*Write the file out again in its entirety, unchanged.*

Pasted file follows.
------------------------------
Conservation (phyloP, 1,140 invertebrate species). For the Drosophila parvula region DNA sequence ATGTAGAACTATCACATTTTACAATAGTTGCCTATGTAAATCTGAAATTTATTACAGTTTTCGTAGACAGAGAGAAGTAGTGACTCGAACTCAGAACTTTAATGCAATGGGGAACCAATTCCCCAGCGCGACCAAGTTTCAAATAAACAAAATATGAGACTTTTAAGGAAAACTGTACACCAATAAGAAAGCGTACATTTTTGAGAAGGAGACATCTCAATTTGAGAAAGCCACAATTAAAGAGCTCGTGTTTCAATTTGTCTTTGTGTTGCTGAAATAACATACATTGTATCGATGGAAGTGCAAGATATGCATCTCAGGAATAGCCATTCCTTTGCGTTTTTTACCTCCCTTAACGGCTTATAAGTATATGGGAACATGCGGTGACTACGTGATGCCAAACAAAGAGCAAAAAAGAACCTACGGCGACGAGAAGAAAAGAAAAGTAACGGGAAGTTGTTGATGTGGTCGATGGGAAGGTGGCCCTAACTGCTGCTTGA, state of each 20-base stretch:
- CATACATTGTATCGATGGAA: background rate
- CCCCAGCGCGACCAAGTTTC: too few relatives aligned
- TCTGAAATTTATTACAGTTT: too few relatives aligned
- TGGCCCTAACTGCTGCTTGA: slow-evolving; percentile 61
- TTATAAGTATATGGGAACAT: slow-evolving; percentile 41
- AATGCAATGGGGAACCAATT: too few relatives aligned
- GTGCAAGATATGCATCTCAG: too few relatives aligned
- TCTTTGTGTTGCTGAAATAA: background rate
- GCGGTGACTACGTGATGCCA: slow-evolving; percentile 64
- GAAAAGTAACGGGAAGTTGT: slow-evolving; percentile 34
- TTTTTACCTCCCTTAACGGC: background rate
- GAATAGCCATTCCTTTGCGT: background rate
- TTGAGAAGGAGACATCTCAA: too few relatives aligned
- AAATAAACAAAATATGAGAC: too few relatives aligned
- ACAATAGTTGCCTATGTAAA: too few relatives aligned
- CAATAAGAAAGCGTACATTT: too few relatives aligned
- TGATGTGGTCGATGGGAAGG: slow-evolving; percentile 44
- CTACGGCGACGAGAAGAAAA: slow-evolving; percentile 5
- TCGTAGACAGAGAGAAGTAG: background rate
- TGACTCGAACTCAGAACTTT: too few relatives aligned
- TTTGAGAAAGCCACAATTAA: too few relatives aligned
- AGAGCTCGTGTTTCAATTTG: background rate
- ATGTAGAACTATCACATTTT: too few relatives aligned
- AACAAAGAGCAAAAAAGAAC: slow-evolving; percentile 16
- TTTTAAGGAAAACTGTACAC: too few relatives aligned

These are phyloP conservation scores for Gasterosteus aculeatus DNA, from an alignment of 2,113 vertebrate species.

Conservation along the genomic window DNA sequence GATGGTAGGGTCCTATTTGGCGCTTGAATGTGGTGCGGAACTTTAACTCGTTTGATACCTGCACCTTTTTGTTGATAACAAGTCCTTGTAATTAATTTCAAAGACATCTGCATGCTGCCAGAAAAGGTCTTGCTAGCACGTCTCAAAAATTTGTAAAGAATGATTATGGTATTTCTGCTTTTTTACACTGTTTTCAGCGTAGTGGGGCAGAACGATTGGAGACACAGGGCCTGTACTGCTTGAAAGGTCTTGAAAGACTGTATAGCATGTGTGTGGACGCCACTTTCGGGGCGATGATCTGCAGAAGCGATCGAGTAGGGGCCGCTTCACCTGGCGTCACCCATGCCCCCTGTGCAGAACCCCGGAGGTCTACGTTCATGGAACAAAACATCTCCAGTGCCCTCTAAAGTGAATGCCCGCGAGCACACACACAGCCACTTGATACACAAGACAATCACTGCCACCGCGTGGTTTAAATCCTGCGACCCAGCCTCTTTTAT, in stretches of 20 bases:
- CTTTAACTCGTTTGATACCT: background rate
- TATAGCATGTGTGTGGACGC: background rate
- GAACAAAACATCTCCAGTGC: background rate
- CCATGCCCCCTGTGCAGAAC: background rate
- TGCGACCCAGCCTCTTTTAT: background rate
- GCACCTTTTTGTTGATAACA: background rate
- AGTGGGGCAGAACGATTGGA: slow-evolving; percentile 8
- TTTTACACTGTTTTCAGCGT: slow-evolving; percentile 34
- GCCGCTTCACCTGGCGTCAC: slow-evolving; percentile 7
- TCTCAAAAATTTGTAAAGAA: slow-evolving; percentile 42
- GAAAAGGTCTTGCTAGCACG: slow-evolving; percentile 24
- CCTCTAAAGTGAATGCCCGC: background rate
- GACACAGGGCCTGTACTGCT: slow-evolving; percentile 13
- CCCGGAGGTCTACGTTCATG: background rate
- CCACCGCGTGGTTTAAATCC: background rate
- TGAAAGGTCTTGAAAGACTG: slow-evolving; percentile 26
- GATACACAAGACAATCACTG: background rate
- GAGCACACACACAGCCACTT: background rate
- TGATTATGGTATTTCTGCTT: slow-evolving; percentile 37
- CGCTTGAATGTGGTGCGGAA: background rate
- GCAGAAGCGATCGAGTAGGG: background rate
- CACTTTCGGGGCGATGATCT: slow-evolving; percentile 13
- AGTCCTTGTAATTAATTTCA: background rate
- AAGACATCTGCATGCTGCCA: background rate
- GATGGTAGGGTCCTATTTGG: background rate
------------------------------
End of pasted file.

Conservation (phyloP, 1,140 invertebrate species). For the Drosophila parvula region DNA sequence ATGTAGAACTATCACATTTTACAATAGTTGCCTATGTAAATCTGAAATTTATTACAGTTTTCGTAGACAGAGAGAAGTAGTGACTCGAACTCAGAACTTTAATGCAATGGGGAACCAATTCCCCAGCGCGACCAAGTTTCAAATAAACAAAATATGAGACTTTTAAGGAAAACTGTACACCAATAAGAAAGCGTACATTTTTGAGAAGGAGACATCTCAATTTGAGAAAGCCACAATTAAAGAGCTCGTGTTTCAATTTGTCTTTGTGTTGCTGAAATAACATACATTGTATCGATGGAAGTGCAAGATATGCATCTCAGGAATAGCCATTCCTTTGCGTTTTTTACCTCCCTTAACGGCTTATAAGTATATGGGAACATGCGGTGACTACGTGATGCCAAACAAAGAGCAAAAAAGAACCTACGGCGACGAGAAGAAAAGAAAAGTAACGGGAAGTTGTTGATGTGGTCGATGGGAAGGTGGCCCTAACTGCTGCTTGA, state of each 20-base stretch:
- CATACATTGTATCGATGGAA: background rate
- CCCCAGCGCGACCAAGTTTC: too few relatives aligned
- TCTGAAATTTATTACAGTTT: too few relatives aligned
- TGGCCCTAACTGCTGCTTGA: slow-evolving; percentile 61
- TTATAAGTATATGGGAACAT: slow-evolving; percentile 41
- AATGCAATGGGGAACCAATT: too few relatives aligned
- GTGCAAGATATGCATCTCAG: too few relatives aligned
- TCTTTGTGTTGCTGAAATAA: background rate
- GCGGTGACTACGTGATGCCA: slow-evolving; percentile 64
- GAAAAGTAACGGGAAGTTGT: slow-evolving; percentile 34
- TTTTTACCTCCCTTAACGGC: background rate
- GAATAGCCATTCCTTTGCGT: background rate
- TTGAGAAGGAGACATCTCAA: too few relatives aligned
- AAATAAACAAAATATGAGAC: too few relatives aligned
- ACAATAGTTGCCTATGTAAA: too few relatives aligned
- CAATAAGAAAGCGTACATTT: too few relatives aligned
- TGATGTGGTCGATGGGAAGG: slow-evolving; percentile 44
- CTACGGCGACGAGAAGAAAA: slow-evolving; percentile 5
- TCGTAGACAGAGAGAAGTAG: background rate
- TGACTCGAACTCAGAACTTT: too few relatives aligned
- TTTGAGAAAGCCACAATTAA: too few relatives aligned
- AGAGCTCGTGTTTCAATTTG: background rate
- ATGTAGAACTATCACATTTT: too few relatives aligned
- AACAAAGAGCAAAAAAGAAC: slow-evolving; percentile 16
- TTTTAAGGAAAACTGTACAC: too few relatives aligned

These are phyloP conservation scores for Gasterosteus aculeatus DNA, from an alignment of 2,113 vertebrate species.

Conservation along the genomic window DNA sequence GATGGTAGGGTCCTATTTGGCGCTTGAATGTGGTGCGGAACTTTAACTCGTTTGATACCTGCACCTTTTTGTTGATAACAAGTCCTTGTAATTAATTTCAAAGACATCTGCATGCTGCCAGAAAAGGTCTTGCTAGCACGTCTCAAAAATTTGTAAAGAATGATTATGGTATTTCTGCTTTTTTACACTGTTTTCAGCGTAGTGGGGCAGAACGATTGGAGACACAGGGCCTGTACTGCTTGAAAGGTCTTGAAAGACTGTATAGCATGTGTGTGGACGCCACTTTCGGGGCGATGATCTGCAGAAGCGATCGAGTAGGGGCCGCTTCACCTGGCGTCACCCATGCCCCCTGTGCAGAACCCCGGAGGTCTACGTTCATGGAACAAAACATCTCCAGTGCCCTCTAAAGTGAATGCCCGCGAGCACACACACAGCCACTTGATACACAAGACAATCACTGCCACCGCGTGGTTTAAATCCTGCGACCCAGCCTCTTTTAT, in stretches of 20 bases:
- CTTTAACTCGTTTGATACCT: background rate
- TATAGCATGTGTGTGGACGC: background rate
- GAACAAAACATCTCCAGTGC: background rate
- CCATGCCCCCTGTGCAGAAC: background rate
- TGCGACCCAGCCTCTTTTAT: background rate
- GCACCTTTTTGTTGATAACA: background rate
- AGTGGGGCAGAACGATTGGA: slow-evolving; percentile 8
- TTTTACACTGTTTTCAGCGT: slow-evolving; percentile 34
- GCCGCTTCACCTGGCGTCAC: slow-evolving; percentile 7
- TCTCAAAAATTTGTAAAGAA: slow-evolving; percentile 42
- GAAAAGGTCTTGCTAGCACG: slow-evolving; percentile 24
- CCTCTAAAGTGAATGCCCGC: background rate
- GACACAGGGCCTGTACTGCT: slow-evolving; percentile 13
- CCCGGAGGTCTACGTTCATG: background rate
- CCACCGCGTGGTTTAAATCC: background rate
- TGAAAGGTCTTGAAAGACTG: slow-evolving; percentile 26
- GATACACAAGACAATCACTG: background rate
- GAGCACACACACAGCCACTT: background rate
- TGATTATGGTATTTCTGCTT: slow-evolving; percentile 37
- CGCTTGAATGTGGTGCGGAA: background rate
- GCAGAAGCGATCGAGTAGGG: background rate
- CACTTTCGGGGCGATGATCT: slow-evolving; percentile 13
- AGTCCTTGTAATTAATTTCA: background rate
- AAGACATCTGCATGCTGCCA: background rate
- GATGGTAGGGTCCTATTTGG: background rate